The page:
SPOILERS: through Blink

NOTES: Marco and his feelings for Diana are the primary reasons I write 4400 stories. The first two seasons had given me faith that this show would buck TV tradition and let the geek get the girl--indeed, that a heroine would choose the nice guy!--but no. Thanks to Blink, my muses are in mourning and quite unresponsive, but they offered me this miserable little thing. I think it's a sensible outcome, though sensibility has not been this season's strong point, imo. Written while fatigued and unbetaed. I'd say "enjoy," but it's not much fun.

DISCLAIMER: The 4400 and all things associated with it belong to other people.


He'd tried, but he couldn't do it. There was no pretending that he could lose himself in work when countless things there reminded him of Diana. Worse, when he saw her, he had difficulty breathing, the ache in his chest hurting as intensely as it had the moment she'd ended their relationship. At the time, he'd tried to rationalize with her, to convince her that listening to the advice of a hallucinatory ex-fiance was questionable, at best, and that he'd do whatever it took to convince her otherwise, but she'd said that was the problem. Her explanation hadn't made any sense to him. After reviewing it hundreds of times, it still didn't make any sense. But despite the misery of his personal life, he still had professional pride, which was why he'd tried. But he couldn't do it.

His elder sister had advised him to take a vacation to clear his head. It had sounded like a good idea. After all, he'd not only not taken any since NTAC was founded, he'd also worked countless hours and days of overtime. Well, not so countless; he'd accumulated nearly two months of vacation. So he'd gone to Hawaii for two weeks. Being in a tropical paradise had merely emphasized his lonliness--everywhere he'd looked there'd been happy couples, newlyweds and families. He'd been hit on twice, which had been nice, but the only real benefits had been that he'd gotten a tan and better sleep than he had since that day. Of course, the sleeping pills he'd been prescribed had helped on that account.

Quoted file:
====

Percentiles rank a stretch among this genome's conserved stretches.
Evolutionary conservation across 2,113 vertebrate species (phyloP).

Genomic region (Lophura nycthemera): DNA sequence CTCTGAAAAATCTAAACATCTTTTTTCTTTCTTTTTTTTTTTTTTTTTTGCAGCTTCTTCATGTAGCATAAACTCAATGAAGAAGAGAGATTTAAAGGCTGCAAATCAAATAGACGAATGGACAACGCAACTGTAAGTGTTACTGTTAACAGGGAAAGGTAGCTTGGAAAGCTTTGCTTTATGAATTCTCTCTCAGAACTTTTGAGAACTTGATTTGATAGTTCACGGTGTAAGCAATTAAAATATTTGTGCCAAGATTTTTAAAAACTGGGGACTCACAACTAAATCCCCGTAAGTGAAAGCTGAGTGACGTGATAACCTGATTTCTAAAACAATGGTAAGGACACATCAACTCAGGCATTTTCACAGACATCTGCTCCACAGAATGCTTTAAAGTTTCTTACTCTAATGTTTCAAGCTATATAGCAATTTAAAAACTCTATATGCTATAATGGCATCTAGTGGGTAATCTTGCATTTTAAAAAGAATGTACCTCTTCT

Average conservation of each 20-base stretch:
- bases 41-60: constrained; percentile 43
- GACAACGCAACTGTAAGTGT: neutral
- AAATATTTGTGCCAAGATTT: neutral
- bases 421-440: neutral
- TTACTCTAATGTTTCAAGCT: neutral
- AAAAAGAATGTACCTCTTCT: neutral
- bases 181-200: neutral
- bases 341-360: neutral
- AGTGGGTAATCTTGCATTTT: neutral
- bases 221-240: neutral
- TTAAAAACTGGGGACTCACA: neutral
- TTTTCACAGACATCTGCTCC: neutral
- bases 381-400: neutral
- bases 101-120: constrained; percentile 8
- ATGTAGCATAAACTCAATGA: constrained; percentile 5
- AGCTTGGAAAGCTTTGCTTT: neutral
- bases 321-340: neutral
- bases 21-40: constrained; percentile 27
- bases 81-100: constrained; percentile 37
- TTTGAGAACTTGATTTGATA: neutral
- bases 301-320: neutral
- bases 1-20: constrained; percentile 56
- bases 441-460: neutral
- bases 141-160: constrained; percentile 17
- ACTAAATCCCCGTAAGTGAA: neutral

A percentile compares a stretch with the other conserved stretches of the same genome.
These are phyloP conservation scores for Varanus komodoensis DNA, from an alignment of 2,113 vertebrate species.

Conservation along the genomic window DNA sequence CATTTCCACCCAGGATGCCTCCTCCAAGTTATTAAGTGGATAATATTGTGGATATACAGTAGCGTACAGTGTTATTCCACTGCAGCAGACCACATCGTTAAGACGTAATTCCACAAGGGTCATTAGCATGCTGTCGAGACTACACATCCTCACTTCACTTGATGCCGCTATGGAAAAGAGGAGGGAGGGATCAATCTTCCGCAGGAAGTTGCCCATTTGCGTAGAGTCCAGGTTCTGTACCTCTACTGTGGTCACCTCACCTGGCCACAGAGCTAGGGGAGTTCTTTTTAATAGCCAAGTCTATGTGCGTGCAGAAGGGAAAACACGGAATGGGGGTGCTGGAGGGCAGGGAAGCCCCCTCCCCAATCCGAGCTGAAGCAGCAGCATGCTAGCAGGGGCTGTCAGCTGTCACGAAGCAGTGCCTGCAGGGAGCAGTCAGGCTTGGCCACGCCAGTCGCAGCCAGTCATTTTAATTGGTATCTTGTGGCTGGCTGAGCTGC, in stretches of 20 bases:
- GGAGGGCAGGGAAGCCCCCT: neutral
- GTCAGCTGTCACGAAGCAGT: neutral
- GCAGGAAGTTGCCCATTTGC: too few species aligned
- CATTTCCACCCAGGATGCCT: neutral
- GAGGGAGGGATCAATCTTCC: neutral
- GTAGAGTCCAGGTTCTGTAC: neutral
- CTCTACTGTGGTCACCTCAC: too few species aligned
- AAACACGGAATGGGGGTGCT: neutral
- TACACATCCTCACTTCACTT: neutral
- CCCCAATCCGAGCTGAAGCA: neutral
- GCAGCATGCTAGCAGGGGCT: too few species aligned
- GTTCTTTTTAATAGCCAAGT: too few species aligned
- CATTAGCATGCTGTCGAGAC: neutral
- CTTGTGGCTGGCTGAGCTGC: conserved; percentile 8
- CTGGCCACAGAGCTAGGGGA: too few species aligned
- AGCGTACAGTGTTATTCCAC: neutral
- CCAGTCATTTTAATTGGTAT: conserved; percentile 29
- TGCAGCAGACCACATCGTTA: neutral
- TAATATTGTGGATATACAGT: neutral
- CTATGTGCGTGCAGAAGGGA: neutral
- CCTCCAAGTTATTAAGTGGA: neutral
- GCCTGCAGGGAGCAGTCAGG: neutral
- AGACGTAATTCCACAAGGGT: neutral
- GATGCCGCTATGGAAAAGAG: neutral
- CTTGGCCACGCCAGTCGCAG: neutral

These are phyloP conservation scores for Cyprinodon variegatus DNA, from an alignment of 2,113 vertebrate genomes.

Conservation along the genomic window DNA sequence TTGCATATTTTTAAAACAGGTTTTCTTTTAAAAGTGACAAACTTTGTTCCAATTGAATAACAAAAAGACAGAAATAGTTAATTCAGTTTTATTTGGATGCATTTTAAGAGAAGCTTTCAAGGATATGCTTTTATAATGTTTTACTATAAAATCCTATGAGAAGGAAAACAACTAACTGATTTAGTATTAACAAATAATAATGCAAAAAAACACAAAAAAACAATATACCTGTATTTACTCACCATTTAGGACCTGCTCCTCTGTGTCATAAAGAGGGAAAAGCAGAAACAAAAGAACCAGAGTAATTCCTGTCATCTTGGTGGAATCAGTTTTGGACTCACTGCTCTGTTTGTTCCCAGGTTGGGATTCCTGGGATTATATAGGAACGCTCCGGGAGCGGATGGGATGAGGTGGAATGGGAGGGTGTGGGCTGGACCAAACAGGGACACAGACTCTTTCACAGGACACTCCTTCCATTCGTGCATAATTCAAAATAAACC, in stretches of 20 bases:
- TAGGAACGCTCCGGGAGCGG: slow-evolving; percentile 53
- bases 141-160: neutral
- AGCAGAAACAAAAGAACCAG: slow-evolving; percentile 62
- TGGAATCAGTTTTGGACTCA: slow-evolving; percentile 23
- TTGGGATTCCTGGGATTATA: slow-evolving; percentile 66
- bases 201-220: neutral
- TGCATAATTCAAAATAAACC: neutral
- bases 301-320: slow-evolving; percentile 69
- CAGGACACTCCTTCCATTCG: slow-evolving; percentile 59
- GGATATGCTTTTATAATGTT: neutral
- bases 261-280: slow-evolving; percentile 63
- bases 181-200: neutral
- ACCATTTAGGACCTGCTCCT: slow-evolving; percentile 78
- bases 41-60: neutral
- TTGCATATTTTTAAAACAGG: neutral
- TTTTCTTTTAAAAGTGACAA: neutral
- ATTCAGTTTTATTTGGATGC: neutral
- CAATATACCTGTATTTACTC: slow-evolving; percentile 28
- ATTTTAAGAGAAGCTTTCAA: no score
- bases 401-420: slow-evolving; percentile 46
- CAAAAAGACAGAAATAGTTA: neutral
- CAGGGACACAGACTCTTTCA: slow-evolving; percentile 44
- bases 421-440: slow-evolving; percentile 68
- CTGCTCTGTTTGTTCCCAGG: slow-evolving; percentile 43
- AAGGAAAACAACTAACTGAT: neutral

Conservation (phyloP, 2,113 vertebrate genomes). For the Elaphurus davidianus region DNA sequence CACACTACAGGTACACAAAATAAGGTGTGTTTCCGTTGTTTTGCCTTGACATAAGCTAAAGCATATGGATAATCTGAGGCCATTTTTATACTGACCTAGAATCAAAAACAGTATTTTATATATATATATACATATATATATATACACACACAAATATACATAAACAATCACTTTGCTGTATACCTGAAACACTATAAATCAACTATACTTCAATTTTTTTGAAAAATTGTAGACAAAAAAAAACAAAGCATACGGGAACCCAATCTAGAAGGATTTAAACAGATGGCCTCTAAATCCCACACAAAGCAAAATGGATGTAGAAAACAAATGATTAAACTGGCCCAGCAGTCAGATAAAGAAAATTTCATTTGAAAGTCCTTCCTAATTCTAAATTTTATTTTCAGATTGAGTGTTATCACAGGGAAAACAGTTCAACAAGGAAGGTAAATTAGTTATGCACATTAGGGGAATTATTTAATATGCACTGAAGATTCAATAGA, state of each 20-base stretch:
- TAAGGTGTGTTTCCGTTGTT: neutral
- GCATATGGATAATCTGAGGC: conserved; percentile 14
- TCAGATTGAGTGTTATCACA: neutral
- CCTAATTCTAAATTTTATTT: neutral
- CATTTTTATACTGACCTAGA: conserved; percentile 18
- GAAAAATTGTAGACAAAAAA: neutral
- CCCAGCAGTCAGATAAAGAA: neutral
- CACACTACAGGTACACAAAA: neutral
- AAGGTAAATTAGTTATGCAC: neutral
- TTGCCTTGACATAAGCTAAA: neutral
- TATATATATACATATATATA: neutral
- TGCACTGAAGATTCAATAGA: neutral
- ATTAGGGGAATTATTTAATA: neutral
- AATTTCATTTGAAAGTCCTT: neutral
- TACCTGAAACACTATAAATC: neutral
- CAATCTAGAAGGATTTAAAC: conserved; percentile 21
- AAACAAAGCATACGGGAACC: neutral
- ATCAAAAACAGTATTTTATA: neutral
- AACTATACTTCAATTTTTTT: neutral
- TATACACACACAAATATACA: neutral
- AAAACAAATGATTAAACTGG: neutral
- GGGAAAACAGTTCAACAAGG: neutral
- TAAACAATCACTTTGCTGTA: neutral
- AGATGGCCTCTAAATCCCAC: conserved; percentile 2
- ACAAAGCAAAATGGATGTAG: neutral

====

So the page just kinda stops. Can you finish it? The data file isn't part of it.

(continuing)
Even though his chemical aid was providing him enough rest to keep him from passing out on the job, the pain of seeing Diana was just as fresh upon his return from vacation as it had been before, and it was effecting his work. It took all his effort to concentrate for any length of time, and sometimes he had to retreat to the men's room to vomit up his lunch or simply cry in privacy. Within a month, he'd lost ten pounds and achieved a full-blown ulcer, in spite of his standard regimen of antacids.